Broadcasters File Comments vs. FCC’s Localism Proposals

Federal Communications Commission's Proposed Regulations ‘Unnecessary and Burdensome’
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Comments continued to be filed in advance of the Federal Communications Commission's midnight Monday deadline for weighing in on its raft of new localism proposals, which most broadcasters argued are unnecessary and burdensome.

Those proposals include requiring broadcasters to list what types of programming they air in a variety of new categories -- they must already tell the FCC about kids’ programs and programs of local community interest; consulting with community advisory boards on what shows serve their communities; locating the main study in the station’s city of license; having someone physically present at a station at all times; and adhering to FCC guidelines on minimum hours of local programming per week, or as a percentage of local programming, that would be taken into account at license-renewal time.

Not surprisingly, broadcasters were not happy with the prospects of a raft of additional government obligations, citing logistics, as well as First Amendment concerns about the government telling them what to program.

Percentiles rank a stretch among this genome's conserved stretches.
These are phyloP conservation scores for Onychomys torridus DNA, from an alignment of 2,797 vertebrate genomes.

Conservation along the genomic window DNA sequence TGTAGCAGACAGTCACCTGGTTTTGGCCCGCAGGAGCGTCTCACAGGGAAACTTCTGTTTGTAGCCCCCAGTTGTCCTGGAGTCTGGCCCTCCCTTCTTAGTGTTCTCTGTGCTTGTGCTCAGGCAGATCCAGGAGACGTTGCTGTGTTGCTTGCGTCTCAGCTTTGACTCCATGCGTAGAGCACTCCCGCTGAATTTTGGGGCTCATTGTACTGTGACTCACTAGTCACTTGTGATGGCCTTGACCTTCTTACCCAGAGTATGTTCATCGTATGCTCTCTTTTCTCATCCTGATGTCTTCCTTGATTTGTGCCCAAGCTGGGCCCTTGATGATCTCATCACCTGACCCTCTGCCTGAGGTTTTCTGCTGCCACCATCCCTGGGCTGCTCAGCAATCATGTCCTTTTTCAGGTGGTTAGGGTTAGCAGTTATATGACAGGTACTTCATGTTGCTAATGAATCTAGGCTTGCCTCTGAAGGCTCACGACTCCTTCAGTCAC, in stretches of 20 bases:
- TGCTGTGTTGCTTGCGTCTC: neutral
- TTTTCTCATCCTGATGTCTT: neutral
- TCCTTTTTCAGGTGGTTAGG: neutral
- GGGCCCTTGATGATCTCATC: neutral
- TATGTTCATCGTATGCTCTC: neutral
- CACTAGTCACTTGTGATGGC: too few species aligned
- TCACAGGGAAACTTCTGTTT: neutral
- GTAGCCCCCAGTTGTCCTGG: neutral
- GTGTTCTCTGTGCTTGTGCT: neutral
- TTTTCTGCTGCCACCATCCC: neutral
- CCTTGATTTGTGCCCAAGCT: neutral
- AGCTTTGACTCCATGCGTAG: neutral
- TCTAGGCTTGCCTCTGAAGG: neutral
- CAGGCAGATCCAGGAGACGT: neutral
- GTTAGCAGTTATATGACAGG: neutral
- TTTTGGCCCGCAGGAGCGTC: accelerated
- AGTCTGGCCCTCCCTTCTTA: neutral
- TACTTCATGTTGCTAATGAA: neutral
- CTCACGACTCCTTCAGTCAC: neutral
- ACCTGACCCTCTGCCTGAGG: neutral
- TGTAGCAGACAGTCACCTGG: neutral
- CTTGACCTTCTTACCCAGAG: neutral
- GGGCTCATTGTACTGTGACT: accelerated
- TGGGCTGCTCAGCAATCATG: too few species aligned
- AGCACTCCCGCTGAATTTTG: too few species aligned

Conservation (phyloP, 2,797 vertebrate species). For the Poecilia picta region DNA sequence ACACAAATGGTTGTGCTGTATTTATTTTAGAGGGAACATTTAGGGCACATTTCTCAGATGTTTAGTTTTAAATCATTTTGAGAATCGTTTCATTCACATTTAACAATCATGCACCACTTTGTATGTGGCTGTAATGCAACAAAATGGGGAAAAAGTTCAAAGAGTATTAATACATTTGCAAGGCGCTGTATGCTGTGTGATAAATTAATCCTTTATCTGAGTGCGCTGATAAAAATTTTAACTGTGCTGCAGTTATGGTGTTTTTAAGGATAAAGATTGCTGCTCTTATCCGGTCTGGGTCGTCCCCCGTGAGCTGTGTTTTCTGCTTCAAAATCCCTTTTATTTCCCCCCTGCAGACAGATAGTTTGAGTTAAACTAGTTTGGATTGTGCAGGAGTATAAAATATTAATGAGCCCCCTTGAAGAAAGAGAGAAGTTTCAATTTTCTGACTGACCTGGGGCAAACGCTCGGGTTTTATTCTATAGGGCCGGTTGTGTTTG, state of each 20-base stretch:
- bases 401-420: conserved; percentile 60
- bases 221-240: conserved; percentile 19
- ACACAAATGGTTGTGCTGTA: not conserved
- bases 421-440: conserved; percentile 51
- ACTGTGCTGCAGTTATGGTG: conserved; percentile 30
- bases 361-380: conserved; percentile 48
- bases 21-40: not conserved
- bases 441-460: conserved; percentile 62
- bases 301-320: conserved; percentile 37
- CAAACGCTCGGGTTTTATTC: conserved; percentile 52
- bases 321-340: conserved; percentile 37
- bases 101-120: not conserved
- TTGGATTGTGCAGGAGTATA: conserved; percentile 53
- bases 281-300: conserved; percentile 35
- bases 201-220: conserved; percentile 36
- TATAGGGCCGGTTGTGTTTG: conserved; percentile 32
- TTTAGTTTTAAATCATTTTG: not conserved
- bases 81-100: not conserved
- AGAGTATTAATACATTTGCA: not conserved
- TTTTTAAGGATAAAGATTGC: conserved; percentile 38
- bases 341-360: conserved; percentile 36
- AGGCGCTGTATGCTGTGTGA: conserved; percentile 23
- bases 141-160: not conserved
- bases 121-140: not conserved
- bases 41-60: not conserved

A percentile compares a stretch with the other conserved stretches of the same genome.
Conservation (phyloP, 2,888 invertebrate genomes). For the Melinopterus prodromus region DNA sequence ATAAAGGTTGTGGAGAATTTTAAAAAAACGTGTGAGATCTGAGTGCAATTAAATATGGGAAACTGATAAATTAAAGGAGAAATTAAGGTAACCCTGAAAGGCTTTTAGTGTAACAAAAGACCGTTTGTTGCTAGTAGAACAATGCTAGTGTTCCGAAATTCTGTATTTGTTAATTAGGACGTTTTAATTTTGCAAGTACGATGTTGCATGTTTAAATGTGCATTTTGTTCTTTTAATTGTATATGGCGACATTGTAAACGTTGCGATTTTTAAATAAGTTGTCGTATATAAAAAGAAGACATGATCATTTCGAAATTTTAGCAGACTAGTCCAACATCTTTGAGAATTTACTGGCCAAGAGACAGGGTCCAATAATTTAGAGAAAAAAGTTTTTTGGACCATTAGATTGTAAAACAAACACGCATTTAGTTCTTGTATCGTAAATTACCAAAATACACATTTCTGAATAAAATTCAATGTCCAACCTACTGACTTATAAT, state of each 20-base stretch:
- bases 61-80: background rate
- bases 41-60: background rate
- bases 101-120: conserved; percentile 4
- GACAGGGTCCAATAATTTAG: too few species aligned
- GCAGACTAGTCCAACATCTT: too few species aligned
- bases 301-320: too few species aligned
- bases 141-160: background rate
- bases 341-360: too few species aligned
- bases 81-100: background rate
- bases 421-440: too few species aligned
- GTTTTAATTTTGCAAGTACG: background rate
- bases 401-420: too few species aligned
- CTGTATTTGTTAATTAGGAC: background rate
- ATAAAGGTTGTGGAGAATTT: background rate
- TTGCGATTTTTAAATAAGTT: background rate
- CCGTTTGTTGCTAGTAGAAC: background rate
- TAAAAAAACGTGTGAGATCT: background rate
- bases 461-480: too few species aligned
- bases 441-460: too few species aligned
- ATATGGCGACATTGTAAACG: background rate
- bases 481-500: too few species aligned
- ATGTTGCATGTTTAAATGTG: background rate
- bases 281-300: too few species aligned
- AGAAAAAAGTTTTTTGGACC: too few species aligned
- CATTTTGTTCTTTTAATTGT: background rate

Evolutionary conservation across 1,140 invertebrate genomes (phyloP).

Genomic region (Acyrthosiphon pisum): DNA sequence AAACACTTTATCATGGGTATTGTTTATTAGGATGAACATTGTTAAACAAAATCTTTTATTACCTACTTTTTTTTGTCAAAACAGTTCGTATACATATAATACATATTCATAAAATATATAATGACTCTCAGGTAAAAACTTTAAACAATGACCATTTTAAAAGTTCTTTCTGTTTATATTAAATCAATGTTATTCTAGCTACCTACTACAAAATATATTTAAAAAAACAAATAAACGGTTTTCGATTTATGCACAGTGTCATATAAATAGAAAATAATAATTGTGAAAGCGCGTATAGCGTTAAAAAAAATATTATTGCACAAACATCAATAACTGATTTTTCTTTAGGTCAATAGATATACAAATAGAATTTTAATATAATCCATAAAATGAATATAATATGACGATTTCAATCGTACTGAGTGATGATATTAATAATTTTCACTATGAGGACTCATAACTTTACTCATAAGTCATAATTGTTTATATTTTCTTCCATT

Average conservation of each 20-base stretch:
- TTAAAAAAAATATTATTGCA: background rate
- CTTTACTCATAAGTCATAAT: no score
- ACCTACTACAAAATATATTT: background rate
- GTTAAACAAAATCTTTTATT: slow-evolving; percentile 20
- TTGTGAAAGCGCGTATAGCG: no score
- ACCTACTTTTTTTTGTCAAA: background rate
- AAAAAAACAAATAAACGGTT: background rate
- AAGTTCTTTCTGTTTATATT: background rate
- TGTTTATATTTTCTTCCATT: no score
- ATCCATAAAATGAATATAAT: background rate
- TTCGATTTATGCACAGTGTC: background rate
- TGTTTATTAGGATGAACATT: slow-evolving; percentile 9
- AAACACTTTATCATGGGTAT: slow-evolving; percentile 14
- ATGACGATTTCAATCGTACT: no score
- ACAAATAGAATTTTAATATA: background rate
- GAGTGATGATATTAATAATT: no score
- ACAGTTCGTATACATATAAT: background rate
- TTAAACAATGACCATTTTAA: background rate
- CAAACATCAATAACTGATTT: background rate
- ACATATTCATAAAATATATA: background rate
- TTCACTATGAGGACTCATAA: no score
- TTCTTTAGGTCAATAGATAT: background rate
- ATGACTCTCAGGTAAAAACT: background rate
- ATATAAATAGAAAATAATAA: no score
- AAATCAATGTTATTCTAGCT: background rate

For example, in a joint filing, Post-Newsweek Stations, Raycom Media, Barrington Broadcasting, Bonten Media Group, Dispatch Broadcast Group and Paxton Media Group said the proposals, while well-intentioned, were "blunt and burdensome instruments" that would not lead to the localism goals that both the FCC and the broadcasters shared. They argued that there is little to suggest that any action is needed, but if there is, it needs to be more flexible and less intrusive.

Also filing jointly, a group of 20 small stations said the changes would create more hardships for smaller stations than for the larger, consolidated groups and would actually harm service to local communities rather than enhancing it. For example, they said, requiring stations to be staffed during all hours of operation would lead to cutbacks in overnight service to avoid the additional cost.

Advisory boards, they argued, would reduce their control over programming, saying, "Small broadcasters’ involvement with their local communities is more than sufficient to make them aware of community needs and issues without government oversight."

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